As far as this problem goes I would use a Geyserwise and set times when there is a high demand to introduce the normal element. That way one can still heat at 50% of the normal element heating cost. Normally heat pumps only have a contact that closes to bring in a relay to provide power to the element at a say colder than 5 degrees.
    Only if the make is known can one indicate a possible suggestion. Do read the link Fluffy posted about the ITS. I have experienced some other makes in KNP rondawels and know not all heat pumps perform the same.
    Last edited by ekkekan; 2021/10/19 at 03:06 PM.

  15. #74
    Join Date
    Jan 2012
    Location
    durban
    Age
    58
    Posts
    1,724
    Thanked: 1930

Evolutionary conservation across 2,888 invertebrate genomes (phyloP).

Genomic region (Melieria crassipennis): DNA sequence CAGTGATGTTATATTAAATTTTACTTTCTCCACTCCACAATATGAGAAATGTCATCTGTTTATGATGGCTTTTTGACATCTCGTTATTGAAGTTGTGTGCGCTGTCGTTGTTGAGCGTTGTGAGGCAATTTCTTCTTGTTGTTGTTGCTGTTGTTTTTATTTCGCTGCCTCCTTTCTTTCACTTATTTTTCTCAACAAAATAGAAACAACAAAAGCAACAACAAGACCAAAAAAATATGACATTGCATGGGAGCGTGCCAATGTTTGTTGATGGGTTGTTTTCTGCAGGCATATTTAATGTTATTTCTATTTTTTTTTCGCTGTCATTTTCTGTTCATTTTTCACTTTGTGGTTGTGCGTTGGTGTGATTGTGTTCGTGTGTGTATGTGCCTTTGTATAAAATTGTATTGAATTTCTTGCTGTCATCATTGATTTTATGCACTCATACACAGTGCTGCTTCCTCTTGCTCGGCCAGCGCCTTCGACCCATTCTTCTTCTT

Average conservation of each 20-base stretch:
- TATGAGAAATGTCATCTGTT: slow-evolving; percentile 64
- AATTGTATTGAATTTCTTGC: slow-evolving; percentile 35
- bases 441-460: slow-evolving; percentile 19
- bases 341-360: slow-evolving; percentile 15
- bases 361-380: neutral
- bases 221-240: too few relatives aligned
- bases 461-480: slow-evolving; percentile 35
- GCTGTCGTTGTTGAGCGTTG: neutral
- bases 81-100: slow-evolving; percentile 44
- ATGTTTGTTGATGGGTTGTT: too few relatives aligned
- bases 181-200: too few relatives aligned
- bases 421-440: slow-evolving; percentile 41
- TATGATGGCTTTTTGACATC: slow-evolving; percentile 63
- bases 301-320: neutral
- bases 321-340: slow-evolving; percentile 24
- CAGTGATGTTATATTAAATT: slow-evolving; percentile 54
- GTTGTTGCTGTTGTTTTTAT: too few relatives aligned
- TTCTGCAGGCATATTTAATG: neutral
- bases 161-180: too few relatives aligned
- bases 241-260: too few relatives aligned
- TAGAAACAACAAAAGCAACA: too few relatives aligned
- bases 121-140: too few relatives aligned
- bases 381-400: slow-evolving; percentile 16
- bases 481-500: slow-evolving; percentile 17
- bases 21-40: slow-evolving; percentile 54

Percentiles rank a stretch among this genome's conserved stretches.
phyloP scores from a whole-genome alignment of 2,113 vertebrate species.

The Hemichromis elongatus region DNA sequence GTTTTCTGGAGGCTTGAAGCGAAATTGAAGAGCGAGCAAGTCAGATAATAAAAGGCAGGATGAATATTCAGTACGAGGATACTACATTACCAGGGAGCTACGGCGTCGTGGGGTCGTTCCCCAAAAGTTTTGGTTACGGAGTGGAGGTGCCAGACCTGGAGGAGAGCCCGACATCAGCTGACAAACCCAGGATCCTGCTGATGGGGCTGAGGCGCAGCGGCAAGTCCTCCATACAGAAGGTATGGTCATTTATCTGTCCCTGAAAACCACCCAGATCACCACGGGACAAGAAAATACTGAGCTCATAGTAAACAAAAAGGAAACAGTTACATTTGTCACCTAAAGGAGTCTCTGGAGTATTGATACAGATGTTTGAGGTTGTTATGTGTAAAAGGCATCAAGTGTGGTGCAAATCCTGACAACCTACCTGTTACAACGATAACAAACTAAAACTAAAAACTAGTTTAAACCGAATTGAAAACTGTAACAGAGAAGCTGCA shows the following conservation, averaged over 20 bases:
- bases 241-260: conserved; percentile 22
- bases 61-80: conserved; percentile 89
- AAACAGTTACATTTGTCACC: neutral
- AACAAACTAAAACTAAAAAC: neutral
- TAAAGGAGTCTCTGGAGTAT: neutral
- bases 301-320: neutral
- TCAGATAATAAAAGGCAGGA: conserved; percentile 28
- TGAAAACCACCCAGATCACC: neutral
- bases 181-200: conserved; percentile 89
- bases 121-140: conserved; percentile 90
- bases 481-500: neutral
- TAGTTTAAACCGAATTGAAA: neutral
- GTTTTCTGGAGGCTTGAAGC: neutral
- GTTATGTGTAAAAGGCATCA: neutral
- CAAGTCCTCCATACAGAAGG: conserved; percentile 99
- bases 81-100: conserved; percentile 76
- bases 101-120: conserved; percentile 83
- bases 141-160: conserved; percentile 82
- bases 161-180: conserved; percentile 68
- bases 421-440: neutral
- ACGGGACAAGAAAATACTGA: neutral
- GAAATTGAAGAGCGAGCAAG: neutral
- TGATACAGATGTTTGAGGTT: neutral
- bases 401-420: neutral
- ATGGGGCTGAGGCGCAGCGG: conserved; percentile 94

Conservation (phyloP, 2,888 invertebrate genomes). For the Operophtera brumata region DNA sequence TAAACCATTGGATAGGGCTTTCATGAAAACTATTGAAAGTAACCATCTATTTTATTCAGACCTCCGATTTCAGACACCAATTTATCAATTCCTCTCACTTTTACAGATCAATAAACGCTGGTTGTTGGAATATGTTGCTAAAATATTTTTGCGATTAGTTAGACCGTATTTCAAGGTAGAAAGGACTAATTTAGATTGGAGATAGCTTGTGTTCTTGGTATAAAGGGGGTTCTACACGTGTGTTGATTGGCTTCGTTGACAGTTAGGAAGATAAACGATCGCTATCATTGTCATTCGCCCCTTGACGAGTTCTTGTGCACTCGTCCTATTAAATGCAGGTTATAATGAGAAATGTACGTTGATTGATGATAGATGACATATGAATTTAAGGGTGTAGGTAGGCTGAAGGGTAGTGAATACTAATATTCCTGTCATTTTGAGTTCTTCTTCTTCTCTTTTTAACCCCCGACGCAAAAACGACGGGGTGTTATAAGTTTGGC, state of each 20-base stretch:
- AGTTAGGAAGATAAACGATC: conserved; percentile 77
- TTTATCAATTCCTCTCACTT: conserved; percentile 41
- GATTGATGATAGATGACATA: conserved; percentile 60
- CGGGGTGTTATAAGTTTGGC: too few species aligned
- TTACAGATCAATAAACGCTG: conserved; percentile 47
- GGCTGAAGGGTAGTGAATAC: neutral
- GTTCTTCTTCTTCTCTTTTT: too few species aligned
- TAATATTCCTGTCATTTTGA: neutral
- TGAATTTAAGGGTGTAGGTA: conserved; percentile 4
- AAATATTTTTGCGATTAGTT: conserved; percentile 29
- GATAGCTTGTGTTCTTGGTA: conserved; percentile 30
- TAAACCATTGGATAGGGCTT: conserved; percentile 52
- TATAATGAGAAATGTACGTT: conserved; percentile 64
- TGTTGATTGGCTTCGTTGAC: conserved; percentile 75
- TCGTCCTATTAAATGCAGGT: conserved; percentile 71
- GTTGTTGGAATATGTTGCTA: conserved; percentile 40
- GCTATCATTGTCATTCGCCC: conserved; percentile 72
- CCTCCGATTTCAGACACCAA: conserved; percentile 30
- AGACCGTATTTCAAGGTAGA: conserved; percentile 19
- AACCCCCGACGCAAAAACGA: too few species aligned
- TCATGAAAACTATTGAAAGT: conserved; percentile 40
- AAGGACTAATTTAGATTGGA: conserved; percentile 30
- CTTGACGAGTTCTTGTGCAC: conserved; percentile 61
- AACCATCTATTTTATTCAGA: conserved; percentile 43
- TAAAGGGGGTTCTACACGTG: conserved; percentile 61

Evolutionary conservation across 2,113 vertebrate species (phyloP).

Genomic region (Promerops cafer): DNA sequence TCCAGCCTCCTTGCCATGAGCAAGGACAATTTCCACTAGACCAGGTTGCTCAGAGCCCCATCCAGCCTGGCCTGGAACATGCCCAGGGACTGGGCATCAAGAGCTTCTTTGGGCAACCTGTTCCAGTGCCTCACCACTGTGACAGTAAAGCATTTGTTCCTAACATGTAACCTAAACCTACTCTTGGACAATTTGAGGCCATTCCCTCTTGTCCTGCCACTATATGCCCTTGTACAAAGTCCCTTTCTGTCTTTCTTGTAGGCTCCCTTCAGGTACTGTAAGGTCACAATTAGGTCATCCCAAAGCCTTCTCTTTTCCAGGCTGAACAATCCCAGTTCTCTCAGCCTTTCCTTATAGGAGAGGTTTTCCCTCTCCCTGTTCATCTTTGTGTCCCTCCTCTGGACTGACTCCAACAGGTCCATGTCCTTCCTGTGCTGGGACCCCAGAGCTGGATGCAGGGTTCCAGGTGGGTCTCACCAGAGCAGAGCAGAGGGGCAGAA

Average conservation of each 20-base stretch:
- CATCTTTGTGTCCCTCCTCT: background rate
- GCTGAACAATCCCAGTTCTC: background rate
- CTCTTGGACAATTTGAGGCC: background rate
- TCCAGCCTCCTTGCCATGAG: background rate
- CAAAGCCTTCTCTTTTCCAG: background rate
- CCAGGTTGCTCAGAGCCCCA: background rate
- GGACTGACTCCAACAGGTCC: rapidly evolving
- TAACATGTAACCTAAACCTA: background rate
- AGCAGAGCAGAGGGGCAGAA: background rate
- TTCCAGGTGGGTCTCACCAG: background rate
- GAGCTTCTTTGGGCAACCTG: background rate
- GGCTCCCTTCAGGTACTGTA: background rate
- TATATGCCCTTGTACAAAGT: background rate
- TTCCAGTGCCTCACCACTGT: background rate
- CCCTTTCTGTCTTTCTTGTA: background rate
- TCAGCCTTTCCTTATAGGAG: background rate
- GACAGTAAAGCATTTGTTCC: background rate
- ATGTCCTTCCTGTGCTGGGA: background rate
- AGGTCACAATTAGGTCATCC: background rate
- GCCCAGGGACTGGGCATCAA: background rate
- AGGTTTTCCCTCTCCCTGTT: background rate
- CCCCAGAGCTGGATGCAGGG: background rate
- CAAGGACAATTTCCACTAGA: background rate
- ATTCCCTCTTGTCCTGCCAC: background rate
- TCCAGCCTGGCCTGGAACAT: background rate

Default Re: New building - what geyser options

    Quote Originally Posted by Fluffy View Post
    The thing with heat pumps is their installation. They tend to mix cold and hot water when you draw off hot water. ITS have a patented control valve to stop that.

    https://itssolar.co.za/water-heating...ion-technique/
    This is also the case with kwikot.Their heatpumps can also be set to 62c whereas before only 55 degrees.
    Last edited by plunger; 2021/10/19 at 02:58 PM.

  16. #75
    Join Date
    Jan 2012
    Location
    durban
    Age
    58
    Posts
    1,724
    Thanked: 1930

    Default Re: New building - what geyser options

    Kwikot have come up with a pv system that runs on 3 panels but uses a standerd element, not an ac dc ptc element like geyserwise uses.

  17. #76
    Join Date
    Dec 2013
    Location
    Bellville
    Age
    57
    Posts
    10
    Thanked: 5

    Default Re: New building - what geyser options

    Quote Originally Posted by ekkekan View Post
    Without making it a debate. The heat pump would use like 1.5kW from the grid to produce 4 7kW of heat. So the same forme cannot be used.